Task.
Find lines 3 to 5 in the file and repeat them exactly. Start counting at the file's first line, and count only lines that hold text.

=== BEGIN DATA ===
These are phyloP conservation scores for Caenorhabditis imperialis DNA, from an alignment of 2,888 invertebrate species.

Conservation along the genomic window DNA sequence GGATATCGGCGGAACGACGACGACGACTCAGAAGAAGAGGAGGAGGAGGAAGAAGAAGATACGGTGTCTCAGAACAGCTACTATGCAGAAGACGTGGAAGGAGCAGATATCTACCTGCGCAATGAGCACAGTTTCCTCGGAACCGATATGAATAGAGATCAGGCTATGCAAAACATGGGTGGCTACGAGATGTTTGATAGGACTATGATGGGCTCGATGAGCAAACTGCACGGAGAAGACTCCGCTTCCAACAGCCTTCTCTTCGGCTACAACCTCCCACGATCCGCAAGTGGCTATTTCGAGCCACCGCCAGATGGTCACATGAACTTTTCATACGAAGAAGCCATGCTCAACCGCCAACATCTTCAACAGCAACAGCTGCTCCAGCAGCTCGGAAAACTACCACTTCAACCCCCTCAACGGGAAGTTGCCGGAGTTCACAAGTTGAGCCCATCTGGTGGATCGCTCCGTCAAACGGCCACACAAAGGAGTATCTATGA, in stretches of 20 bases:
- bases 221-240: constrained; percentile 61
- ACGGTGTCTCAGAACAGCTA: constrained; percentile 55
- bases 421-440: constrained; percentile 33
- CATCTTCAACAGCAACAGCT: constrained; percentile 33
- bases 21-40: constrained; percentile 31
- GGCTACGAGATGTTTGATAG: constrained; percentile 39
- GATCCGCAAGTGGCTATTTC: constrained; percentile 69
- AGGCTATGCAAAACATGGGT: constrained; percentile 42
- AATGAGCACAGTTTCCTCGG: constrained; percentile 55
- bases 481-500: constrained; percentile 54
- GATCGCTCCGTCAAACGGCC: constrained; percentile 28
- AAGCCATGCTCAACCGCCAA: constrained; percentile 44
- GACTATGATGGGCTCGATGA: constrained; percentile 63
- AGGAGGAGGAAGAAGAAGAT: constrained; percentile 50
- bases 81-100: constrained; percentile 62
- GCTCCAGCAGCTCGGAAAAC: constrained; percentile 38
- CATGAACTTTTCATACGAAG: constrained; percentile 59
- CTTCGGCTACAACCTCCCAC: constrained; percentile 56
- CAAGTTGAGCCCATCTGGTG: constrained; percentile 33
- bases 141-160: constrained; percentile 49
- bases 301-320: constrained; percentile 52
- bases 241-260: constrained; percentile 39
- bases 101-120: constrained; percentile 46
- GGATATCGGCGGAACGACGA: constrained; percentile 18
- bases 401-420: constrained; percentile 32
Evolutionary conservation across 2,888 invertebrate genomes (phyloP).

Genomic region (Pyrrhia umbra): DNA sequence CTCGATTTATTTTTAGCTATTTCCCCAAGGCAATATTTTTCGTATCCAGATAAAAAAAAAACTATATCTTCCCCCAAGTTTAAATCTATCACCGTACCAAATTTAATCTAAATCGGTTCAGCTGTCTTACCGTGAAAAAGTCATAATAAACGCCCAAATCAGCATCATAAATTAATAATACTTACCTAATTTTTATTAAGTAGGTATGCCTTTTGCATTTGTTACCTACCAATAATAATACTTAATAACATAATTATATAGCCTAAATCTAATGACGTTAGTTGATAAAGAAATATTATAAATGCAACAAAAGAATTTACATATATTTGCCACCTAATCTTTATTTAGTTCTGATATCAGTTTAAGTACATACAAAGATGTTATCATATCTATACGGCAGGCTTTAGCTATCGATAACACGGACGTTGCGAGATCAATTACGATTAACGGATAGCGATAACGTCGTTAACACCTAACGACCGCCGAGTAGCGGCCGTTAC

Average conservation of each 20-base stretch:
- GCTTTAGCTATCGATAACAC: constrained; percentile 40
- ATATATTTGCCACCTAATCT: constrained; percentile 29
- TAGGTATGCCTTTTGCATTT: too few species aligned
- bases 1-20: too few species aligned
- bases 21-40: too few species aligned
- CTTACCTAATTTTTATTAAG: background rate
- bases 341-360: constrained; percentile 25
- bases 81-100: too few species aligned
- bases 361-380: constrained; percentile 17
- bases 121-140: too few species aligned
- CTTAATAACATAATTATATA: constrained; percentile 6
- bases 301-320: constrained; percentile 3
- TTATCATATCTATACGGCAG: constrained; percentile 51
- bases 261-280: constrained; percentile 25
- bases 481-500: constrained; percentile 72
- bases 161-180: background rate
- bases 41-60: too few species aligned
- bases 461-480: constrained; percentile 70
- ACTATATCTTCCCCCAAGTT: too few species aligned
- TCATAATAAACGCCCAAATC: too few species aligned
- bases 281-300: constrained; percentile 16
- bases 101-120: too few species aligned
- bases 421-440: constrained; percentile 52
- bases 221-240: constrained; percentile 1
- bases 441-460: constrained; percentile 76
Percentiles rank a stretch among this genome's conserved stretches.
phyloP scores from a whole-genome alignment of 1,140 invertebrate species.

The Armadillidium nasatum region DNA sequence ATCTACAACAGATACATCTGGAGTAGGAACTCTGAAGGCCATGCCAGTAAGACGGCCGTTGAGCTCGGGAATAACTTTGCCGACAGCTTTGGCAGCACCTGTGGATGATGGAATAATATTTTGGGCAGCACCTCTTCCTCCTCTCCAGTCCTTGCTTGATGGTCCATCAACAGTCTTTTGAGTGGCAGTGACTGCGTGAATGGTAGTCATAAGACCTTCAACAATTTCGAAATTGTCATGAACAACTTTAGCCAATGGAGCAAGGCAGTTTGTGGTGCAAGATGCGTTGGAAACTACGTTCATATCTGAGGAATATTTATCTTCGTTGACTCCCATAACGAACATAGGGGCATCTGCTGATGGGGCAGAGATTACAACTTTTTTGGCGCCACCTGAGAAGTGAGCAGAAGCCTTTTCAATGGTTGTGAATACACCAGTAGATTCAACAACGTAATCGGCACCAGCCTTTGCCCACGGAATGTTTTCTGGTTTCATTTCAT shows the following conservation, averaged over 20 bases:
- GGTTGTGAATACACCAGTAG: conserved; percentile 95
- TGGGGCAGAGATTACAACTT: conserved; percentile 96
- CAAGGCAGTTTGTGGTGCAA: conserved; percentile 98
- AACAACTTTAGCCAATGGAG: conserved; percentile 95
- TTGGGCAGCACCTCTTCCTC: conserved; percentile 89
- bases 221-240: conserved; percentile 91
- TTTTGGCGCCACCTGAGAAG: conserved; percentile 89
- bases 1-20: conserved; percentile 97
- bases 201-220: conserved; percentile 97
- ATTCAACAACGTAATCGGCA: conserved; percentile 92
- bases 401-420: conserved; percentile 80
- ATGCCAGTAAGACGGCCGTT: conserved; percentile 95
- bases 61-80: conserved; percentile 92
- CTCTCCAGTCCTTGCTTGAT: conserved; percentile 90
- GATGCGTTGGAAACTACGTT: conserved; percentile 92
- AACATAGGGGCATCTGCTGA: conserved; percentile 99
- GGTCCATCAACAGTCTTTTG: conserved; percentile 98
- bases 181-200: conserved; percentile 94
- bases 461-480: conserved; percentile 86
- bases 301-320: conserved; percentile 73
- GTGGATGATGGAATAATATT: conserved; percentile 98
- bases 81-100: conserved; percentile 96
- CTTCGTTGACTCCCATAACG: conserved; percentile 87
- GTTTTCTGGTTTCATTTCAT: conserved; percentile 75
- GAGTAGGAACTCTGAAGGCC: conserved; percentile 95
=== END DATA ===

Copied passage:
- bases 221-240: constrained; percentile 61
- ACGGTGTCTCAGAACAGCTA: constrained; percentile 55
- bases 421-440: constrained; percentile 33